Krokus Joe

Krokus Joe was a time miner. There were only a few time miners on Earth primarily because their average lifespan was so short. You see a time miner, once qualified, could earn huge sums of money but the dangers of time mining were significant. No one really knew why for sure, but often time miners would simply disappear and never be heard of again.

President Professor Ulnada EraDay, the World’s leading authority on time in the 23rd Century, has been quoted as saying that she believed that there was an organisation of beings ultimately controlling time and they periodically would act against any time miner who risked the universe’s delicate time-balance by mining too deeply.

Anyway, Krokus Joe was now in his forties which made him unique within the profession.

An Antipodean, Krokus put his success down to a micro-mining approach that he had invented, and kept carefully secret, plus a combination of “beer, fags and incinerated meat”.

Time Miner

In the late 22nd/early 23rd Century, interest in being able to make use of time had blossomed. Early experiments conducted by President Professor E. Poch in the mid-22nd Century had demonstrated the principle of ‘capturing’ time from the edges of black holes.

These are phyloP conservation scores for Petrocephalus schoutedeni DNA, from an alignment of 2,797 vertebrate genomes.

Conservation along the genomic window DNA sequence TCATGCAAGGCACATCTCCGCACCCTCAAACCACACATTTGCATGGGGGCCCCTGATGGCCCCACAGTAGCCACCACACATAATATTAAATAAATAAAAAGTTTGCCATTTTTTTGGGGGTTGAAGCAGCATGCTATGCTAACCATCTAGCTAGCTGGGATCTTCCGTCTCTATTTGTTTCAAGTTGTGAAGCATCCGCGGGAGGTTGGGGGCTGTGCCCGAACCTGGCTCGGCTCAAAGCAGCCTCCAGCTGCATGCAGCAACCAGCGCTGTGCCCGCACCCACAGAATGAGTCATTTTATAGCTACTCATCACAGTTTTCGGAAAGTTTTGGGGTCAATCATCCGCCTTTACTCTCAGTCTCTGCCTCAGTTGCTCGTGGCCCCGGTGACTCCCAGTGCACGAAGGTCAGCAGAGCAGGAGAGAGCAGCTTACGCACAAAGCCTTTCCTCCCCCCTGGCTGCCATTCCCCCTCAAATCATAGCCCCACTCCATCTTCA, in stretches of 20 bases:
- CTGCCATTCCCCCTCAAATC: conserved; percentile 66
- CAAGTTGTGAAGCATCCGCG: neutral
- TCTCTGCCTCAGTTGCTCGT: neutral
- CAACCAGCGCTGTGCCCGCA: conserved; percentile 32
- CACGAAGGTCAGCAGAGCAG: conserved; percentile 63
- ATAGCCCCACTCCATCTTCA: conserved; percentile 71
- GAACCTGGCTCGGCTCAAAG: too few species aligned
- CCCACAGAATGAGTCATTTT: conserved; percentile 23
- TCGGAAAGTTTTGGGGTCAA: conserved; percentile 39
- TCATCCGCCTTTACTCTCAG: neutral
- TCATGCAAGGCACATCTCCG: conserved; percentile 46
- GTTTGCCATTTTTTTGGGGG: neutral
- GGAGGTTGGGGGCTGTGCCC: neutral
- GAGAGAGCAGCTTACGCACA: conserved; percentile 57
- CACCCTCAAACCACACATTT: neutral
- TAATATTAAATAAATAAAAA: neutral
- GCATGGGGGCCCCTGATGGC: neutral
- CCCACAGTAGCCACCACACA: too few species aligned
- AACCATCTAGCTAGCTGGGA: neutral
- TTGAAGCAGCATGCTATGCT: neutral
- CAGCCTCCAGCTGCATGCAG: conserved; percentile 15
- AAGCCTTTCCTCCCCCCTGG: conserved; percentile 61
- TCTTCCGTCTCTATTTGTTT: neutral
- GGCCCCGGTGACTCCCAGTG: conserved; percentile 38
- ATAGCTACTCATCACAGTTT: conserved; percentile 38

However, various issues led to Professor Poch’s experiments being suspended. First of all, too many of the spaceships used to extract the time wound up being dragged into the black hole or enveloped in lethal gases from black hole ‘burps’. Secondly, the small amounts of time that were captured by these early experimenters couldn’t be used in an even vaguely controlled manner.

It was only in the 2190s when the first time battery was developed that it became possible to store and the discharge, with some control, packets of time. However, packets of time are notoriously unstable and managing them is as much an ‘art’ as a science. Only a small handful of individuals study time mining as the dangers that confront a trained time miner at work are so great. Statistics show that only one in twenty time miners live into their thirties though in many cases, rather than definitively dying, they simply disappear.